craig walsh & michael yuen
Multiple projection and audio installation
Throughout the 1700s, magic lanterns - the forerunner of the slide projector - were a popular form of entertainment. By the end of the century, showmen transformed the experience by hiding the technology from their audience, creating images which seemed to spring to life from the darkness itself. These phantasmagoria, so called because they were themed around ghosts and the afterlife, used magic lanterns set up behind the screen. As the lantern was moved back and forth, the projected figure grew and shrank in size, appearing to rush towards the audience then quickly retreat. The illusion was compounded by the use of smoke, sound effects, narration or eerie howling; accounts from the time speak of audiences going pale with shock, unable to rationalise what they were experiencing.
The development of the science and art of optics and the moving image has always produced a two-fold pleasure; the satisfaction of knowing how things work, and the thrill of not knowing, of being 'in the dark', in the realm of possibility and uncertainty.
Swarm, in the tradition of the phantasmagoria, hides the technology by which its effects are created. Multiple projections, motion sensors and speakers create the sense that the gallery is inhabited by insects, which emerge from a throbbing hive in a dark corner of the building to fly across the displays or swoop around visitors to the gallery. The work is unable to be seen in its entirety from any one place, it has no frame, no apparent beginning nor end. The bugs are free to move through the gallery space, just as we are. Swarm reacts to our presence, yet is beyond our control.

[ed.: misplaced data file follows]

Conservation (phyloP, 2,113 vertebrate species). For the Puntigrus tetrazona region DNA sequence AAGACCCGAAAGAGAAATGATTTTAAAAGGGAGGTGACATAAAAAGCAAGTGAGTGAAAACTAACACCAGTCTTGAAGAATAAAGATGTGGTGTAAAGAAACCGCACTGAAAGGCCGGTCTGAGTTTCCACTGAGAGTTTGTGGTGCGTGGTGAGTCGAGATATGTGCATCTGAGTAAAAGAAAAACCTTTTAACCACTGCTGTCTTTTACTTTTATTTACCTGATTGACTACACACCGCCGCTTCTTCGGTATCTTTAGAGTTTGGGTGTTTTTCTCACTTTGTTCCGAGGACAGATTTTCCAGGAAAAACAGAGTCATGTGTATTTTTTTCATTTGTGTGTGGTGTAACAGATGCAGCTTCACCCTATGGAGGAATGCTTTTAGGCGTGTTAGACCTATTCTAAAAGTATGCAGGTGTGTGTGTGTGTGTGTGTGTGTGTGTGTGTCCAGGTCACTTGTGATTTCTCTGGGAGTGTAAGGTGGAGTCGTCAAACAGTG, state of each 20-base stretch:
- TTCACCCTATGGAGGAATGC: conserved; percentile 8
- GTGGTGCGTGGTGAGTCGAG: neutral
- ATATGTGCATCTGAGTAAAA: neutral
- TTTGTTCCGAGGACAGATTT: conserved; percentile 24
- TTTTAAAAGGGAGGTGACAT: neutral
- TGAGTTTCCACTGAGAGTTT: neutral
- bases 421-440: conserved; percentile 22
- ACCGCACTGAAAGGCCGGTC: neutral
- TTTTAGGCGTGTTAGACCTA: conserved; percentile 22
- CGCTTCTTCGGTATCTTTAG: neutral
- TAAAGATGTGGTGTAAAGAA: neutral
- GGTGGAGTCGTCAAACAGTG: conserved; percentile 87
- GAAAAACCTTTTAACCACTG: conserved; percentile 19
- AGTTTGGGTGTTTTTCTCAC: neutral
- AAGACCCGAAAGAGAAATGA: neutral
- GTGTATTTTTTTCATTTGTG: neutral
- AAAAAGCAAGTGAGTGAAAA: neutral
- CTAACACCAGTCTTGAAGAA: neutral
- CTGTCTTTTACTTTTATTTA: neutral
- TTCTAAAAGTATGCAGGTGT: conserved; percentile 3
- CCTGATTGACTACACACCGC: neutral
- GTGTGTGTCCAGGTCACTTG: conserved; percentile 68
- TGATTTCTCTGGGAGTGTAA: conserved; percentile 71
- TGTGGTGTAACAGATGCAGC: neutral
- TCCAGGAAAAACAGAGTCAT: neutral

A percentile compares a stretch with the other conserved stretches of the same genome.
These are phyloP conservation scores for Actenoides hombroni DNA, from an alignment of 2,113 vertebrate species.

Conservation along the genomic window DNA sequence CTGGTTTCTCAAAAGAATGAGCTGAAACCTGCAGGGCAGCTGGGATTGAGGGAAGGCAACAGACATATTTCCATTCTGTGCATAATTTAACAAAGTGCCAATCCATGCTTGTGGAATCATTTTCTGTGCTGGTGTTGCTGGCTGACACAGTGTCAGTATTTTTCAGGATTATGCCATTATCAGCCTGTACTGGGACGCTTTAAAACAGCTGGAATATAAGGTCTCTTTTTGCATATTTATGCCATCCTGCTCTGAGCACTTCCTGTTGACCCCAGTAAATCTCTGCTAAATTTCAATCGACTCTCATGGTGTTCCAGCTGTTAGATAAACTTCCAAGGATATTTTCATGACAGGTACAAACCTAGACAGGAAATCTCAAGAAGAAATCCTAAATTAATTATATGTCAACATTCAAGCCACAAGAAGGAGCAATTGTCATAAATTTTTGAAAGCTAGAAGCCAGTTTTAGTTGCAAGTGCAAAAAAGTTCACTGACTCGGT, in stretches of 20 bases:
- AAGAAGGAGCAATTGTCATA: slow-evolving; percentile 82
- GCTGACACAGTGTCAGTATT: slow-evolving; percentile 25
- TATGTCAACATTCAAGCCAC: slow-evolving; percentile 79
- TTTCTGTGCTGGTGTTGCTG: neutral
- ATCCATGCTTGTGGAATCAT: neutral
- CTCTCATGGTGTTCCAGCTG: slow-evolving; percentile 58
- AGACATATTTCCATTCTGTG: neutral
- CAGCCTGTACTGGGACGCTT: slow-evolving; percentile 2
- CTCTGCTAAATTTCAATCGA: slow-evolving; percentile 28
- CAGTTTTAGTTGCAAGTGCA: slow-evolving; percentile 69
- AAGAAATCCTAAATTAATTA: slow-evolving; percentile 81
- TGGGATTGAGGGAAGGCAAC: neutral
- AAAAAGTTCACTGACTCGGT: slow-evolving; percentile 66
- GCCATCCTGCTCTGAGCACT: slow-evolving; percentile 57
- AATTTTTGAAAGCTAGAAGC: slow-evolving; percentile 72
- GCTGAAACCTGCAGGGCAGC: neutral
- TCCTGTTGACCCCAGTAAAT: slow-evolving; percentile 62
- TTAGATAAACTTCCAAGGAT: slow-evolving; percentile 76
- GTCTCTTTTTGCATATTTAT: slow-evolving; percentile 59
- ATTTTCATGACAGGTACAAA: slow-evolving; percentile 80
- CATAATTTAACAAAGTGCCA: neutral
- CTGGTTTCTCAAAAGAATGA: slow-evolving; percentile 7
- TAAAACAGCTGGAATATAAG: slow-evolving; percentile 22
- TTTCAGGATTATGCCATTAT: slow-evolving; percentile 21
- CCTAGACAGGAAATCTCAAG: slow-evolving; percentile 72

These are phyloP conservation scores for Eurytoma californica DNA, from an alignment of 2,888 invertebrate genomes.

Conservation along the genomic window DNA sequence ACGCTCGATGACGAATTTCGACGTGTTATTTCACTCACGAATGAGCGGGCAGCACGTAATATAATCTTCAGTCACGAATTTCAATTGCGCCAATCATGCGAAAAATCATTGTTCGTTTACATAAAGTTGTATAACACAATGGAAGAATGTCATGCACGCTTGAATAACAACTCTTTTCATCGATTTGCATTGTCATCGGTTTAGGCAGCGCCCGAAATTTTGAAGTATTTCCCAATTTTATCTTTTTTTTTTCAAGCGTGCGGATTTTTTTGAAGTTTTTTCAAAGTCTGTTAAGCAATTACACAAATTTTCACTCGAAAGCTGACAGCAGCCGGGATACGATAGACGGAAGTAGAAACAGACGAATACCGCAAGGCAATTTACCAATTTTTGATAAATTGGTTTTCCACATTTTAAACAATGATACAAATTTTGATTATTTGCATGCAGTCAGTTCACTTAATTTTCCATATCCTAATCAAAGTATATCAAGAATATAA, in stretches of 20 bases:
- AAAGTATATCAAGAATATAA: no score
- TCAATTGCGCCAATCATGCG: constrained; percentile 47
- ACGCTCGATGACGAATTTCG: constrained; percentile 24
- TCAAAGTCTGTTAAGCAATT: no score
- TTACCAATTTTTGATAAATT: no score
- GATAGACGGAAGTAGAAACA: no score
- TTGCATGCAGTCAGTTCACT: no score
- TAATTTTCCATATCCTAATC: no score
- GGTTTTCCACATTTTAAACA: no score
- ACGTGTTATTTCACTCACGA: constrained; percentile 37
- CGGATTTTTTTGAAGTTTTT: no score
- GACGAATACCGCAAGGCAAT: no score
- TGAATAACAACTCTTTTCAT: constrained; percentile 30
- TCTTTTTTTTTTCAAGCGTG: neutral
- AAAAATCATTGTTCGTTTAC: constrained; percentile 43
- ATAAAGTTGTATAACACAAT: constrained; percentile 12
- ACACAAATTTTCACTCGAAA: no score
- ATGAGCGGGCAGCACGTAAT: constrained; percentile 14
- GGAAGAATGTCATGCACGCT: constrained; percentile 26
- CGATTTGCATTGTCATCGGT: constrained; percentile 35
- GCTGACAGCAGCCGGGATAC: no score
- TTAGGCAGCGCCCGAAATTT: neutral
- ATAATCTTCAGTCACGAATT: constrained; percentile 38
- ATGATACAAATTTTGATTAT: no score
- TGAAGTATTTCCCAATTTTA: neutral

Walsh and Yuen embed their work not only in the architecture of the gallery, but in the social and psychological space it produces, introducing into this temple of intellectual endeavour an element of the natural and instinctual, the blind, dung-loving, teeming underworld.
Fiona Trigg, ACMI
Craig Walsh works across a range of art forms including theatre, architecture, public works, gallery exhibitions and festivals. His hybrid/site-specific projects often utilise projection in response to existing environments and contexts. Michael Yuen trained in composition at the Electronic Music Unit, University of Adelaide. He explores the sonic and the visual through technological innovation and audience interaction. He is also a new media curator and sound engineer. Swarm is their first collaboration.
Swarm (2006) Artists' acknowledgement: This project is funded by the Australia Council as part of the Visual Arts and Craft Strategy.